To do this, I decided to choose a respected wine commentator, and then look at all of their high-scoring wines from 2020. James Suckling has recently released a series of reports with quality scores for last year's wine tastings, so I thought that it would be convenient to choose him.
In spite of the Covid-19 disruptions, Suckling reports that his team "managed to rate almost 18,000 wines" last year. Not all of these wines were the current releases, as many wines had multiple vintages tasted during the year, which you can read about in Our Top 100 Wines of 2020. However, the data that I have looked at here come from the nine Top 100 Reports (Regional):
- Top 100 wines of Argentina 2020
- Top 100 Wines of Australia 2020
- Top 100 wines of Austria 2020
- Top 100 Wines of Chile 2020
- Top 100 Wines of France 2020
- Top 100 Wines of Germany 2020
- Top 100 Wines of Italy 2020
- Top 100 Wines of Spain 2020
- Top 100 Wines of United States 2020
Importantly, Suckling notes that his Top 100 wines are not necessarily the highest scoring wines. That is, the rank order within his lists is not the numerical order by score: "I ranked the wines in this list first on quality (scores) and then prices. And finally I used what I call the ‘wow factor.’" I am therefore simply assuming that the 100 scores that I have do, indeed, represent the top-scoring wines for 2020 from each region. Note, also, that, technically speaking, these data are left-censored (since the scores lower than the top 100 are unknown).
Having compiled the 100 scores for each of the nine regions, we can plot a graph (frequency histogram) of those scores. These graphs are included at the bottom of this post. For a direct comparison, though, it is much simpler to use a box-and-whisker plot, as shown next. Each of the nine regions, as labeled, has a summary of their 100 scores shown vertically. If we take Italy as an example, the summary has a central box, with a thin whisker both above and below, plus an asterisk. The box indicates the range of the central 50% of the scores, while the whiskers show the remaining 50% of the scores. The asterisk is an outlying (unusual) score that is separated from the rest.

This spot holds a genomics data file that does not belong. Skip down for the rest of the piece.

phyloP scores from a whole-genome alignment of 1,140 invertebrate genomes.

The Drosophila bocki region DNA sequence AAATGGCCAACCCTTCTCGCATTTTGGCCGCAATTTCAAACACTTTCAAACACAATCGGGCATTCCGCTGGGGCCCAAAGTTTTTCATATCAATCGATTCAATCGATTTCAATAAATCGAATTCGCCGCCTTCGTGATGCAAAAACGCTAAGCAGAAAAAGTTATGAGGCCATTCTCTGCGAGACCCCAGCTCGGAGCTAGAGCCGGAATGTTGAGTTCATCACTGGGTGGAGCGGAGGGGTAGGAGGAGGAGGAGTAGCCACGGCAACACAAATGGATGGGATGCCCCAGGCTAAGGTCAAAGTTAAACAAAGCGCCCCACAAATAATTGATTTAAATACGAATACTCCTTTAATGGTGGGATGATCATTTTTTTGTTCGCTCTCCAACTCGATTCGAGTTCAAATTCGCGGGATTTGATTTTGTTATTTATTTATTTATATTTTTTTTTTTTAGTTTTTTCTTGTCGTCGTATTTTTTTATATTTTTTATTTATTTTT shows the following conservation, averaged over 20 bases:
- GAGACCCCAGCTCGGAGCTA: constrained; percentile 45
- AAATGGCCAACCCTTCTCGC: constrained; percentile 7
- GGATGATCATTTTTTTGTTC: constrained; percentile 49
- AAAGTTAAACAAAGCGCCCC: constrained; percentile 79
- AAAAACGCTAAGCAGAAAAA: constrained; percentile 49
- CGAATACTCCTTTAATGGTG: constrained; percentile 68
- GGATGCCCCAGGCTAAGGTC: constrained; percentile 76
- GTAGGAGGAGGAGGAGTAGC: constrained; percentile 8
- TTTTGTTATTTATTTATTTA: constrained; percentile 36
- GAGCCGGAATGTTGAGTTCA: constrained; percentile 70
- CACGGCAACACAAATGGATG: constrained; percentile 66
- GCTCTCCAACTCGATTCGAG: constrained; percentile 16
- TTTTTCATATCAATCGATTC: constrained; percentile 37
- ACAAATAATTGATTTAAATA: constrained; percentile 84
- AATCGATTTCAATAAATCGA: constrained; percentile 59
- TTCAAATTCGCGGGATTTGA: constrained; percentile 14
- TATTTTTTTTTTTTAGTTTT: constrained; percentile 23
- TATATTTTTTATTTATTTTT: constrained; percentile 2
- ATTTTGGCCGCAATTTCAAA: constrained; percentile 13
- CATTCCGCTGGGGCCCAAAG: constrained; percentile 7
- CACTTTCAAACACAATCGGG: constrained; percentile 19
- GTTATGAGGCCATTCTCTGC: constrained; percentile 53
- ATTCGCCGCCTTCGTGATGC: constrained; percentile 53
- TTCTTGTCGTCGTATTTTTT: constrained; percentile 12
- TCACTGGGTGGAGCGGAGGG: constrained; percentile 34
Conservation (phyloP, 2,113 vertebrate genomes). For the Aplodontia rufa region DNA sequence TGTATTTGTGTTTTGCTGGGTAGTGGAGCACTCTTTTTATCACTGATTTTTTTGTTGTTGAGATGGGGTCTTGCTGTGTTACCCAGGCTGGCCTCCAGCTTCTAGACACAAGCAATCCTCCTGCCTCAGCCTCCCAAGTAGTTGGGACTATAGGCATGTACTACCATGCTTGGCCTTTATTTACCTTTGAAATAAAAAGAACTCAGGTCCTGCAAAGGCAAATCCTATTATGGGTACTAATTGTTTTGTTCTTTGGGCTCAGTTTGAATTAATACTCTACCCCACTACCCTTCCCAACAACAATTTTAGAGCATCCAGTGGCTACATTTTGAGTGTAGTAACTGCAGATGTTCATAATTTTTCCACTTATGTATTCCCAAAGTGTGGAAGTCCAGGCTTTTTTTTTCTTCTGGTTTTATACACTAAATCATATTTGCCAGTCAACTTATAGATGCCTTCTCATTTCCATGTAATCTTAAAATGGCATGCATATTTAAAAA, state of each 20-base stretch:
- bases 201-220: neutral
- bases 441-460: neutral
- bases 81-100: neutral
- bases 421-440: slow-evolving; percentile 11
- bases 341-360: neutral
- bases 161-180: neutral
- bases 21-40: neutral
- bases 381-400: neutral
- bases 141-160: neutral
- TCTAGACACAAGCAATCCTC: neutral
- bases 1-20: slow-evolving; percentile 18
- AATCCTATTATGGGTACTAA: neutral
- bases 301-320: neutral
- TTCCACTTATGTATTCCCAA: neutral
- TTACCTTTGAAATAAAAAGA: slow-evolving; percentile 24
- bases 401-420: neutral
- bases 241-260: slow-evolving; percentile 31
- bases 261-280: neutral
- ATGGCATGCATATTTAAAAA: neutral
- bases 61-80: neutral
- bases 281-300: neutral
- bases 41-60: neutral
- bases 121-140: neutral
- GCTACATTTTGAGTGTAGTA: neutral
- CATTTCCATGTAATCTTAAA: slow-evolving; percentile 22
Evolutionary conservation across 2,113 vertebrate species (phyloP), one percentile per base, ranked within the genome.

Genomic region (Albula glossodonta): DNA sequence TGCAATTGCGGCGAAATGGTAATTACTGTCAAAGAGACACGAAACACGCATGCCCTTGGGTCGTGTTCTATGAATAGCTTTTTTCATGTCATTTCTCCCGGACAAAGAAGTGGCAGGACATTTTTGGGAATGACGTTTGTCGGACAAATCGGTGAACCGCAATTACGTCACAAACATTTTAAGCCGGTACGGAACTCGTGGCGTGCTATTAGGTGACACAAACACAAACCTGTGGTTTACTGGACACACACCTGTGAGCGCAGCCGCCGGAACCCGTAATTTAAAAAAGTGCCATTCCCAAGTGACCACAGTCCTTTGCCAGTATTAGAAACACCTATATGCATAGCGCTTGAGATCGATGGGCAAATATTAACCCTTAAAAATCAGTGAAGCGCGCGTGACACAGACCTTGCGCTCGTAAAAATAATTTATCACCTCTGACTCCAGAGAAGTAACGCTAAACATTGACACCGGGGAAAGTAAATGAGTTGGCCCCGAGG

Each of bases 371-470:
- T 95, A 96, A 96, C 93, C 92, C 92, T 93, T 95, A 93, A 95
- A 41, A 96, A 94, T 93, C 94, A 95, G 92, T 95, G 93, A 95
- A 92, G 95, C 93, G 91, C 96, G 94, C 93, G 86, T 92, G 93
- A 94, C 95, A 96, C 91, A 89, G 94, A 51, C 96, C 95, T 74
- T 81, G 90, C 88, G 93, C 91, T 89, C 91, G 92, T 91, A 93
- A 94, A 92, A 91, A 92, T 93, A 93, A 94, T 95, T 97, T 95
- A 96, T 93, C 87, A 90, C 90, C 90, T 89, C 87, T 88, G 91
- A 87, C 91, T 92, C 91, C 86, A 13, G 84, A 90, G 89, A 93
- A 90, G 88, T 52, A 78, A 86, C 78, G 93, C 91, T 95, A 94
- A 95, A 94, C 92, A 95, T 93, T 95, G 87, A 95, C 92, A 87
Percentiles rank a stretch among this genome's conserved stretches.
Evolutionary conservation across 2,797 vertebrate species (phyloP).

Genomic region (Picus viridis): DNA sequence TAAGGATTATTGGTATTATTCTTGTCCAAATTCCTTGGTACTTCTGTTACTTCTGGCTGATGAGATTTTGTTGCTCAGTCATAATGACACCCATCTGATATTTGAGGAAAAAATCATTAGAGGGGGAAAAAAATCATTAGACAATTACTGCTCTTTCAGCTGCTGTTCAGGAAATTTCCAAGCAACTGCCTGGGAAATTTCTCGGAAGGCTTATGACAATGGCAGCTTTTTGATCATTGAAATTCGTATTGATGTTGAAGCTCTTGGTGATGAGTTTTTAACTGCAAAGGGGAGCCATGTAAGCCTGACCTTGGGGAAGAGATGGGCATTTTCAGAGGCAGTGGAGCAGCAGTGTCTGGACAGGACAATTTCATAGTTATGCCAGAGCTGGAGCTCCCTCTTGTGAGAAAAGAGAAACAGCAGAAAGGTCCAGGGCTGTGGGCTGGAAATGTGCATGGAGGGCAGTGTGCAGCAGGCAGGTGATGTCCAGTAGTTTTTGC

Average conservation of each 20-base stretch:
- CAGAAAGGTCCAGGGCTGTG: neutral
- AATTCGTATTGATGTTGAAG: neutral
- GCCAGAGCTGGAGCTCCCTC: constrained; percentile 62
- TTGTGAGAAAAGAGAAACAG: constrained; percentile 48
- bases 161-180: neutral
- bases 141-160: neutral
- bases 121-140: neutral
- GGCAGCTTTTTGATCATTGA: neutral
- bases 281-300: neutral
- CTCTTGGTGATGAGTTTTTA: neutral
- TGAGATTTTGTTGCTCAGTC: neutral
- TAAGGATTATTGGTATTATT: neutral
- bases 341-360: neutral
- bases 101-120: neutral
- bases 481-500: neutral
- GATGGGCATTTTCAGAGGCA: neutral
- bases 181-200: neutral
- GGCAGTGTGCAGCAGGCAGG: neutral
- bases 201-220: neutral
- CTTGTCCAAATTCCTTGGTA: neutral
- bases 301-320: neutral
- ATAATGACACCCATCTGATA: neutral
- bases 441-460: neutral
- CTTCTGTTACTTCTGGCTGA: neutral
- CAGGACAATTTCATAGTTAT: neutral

What this graph shows us is that Austria, Chile and Spain generally had fewer top-scoring wines than did Australia, France, Germany, Italy and the USA, with Argentina being intermediate between these two groups. So, now we know where James Suckling thinks the best wines tasted during 2020 came from.
The individual graphs at the bottom of this post make it clear that Italy was very consistent (most wines got 97 points), as was Austria (but at 94 points, instead), that Australia did very well (most wines got 96 to 98 points), Spain had good but not great wines (no 99- or 100-point wines), and France did surprisingly poorly (not even one 100-point wine).
You may make of this what you will. Suckling is certainly not biased for or against the New World wines, for example. For me, I am sad to see that New Zealand is missing, along with Portugal.
This final series of plots count how many wines (vertically) received each of the scores (horizontally), for each of the nine wine regions. These are the complete data as summarized in the box-plot above (click to enlarge).